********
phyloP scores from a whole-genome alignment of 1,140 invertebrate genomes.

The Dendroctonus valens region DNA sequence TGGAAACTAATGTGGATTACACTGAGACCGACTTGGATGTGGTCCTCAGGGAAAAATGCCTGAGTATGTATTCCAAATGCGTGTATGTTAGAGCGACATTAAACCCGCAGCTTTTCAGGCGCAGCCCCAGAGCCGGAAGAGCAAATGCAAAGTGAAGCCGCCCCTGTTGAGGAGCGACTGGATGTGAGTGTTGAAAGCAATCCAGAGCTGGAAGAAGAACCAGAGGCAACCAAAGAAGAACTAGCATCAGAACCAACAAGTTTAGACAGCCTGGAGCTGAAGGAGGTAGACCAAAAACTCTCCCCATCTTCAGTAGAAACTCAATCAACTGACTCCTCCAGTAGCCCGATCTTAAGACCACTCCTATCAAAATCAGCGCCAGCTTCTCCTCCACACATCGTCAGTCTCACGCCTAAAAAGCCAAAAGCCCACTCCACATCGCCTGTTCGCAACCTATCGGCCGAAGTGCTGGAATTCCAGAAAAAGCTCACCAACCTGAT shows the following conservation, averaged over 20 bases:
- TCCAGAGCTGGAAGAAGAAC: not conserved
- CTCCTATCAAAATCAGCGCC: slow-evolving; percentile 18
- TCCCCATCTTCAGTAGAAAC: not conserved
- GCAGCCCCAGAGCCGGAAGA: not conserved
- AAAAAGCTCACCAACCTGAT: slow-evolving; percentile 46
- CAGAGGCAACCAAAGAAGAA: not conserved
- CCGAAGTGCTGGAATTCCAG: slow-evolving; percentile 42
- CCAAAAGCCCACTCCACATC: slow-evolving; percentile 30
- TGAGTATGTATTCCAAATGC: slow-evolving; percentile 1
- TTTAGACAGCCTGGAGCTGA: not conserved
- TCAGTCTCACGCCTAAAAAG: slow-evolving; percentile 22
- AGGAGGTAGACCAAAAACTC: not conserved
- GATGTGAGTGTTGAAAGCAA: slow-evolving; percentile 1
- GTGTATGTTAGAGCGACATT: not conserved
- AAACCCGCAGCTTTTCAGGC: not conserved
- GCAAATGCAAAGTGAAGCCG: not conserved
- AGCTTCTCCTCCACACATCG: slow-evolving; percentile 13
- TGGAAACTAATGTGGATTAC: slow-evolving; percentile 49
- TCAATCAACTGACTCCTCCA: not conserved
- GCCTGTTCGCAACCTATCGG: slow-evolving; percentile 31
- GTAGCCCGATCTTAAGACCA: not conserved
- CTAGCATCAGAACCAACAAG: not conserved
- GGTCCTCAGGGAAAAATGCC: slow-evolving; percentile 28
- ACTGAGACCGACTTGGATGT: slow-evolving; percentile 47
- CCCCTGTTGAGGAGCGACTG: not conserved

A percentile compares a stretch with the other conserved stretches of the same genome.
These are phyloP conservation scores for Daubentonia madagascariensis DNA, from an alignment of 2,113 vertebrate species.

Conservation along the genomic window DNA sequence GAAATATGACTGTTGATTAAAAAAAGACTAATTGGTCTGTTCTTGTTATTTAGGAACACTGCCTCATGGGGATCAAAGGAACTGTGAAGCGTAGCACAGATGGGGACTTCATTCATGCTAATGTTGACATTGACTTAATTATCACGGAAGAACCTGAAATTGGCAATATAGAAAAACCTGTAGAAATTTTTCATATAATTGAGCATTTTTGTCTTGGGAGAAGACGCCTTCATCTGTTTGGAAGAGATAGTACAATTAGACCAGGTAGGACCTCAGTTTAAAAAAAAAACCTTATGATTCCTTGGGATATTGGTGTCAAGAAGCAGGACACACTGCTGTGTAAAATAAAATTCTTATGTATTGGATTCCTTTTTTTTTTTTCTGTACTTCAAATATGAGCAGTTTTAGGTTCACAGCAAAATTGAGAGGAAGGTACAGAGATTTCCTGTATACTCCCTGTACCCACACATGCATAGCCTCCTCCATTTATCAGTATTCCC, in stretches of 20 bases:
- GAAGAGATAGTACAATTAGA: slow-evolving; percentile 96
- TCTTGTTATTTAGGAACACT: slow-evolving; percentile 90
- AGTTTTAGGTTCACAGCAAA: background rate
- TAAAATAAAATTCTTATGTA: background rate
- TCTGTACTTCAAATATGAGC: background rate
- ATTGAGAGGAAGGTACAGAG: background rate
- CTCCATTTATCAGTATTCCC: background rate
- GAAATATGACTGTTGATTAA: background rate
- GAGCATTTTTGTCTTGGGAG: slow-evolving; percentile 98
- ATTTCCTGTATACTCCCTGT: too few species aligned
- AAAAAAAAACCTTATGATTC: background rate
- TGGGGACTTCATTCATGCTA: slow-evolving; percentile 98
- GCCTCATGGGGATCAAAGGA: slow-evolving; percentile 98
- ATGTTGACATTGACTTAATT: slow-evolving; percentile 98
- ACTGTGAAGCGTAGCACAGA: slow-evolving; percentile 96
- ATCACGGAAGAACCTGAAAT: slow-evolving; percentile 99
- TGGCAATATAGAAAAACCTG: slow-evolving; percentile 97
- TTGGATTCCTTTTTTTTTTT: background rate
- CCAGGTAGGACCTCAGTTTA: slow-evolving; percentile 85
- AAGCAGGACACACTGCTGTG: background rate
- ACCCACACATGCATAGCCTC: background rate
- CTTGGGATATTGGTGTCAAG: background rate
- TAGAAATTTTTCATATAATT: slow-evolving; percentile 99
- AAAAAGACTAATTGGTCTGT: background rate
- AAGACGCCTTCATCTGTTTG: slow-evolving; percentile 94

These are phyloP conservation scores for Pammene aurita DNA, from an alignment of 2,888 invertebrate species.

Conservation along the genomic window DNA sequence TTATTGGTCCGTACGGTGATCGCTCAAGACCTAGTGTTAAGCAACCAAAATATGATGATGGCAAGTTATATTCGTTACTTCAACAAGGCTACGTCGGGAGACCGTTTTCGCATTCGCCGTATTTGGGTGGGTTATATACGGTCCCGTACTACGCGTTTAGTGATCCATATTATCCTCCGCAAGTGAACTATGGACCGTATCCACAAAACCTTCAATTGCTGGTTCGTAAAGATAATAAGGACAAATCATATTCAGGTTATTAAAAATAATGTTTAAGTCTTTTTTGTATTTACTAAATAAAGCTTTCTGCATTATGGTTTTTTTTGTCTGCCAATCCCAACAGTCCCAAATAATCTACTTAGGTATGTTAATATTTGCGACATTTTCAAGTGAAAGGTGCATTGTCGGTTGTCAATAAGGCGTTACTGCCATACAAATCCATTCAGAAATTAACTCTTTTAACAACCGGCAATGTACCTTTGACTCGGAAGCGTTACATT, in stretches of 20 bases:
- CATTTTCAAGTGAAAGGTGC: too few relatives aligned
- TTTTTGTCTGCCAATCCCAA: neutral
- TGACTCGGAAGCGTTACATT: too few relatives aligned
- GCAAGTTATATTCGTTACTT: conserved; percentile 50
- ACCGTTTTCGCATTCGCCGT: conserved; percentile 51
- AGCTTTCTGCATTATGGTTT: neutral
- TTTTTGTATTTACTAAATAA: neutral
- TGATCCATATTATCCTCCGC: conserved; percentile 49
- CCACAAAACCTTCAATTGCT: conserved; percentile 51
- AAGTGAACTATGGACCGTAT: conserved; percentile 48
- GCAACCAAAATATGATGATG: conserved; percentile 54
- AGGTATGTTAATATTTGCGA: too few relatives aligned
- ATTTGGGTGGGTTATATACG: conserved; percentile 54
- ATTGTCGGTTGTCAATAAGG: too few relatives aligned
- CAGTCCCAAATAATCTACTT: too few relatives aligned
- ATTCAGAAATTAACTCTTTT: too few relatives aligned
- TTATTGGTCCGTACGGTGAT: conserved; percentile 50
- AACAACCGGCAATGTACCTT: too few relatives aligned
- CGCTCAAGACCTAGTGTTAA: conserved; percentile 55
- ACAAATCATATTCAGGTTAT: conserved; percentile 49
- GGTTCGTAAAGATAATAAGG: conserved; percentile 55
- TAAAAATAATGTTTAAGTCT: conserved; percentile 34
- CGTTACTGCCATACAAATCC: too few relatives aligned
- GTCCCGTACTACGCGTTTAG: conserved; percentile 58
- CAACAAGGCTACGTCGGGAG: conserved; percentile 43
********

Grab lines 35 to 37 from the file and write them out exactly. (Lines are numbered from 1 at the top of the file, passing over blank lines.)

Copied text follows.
- TCTGTACTTCAAATATGAGC: background rate
- ATTGAGAGGAAGGTACAGAG: background rate
- CTCCATTTATCAGTATTCCC: background rate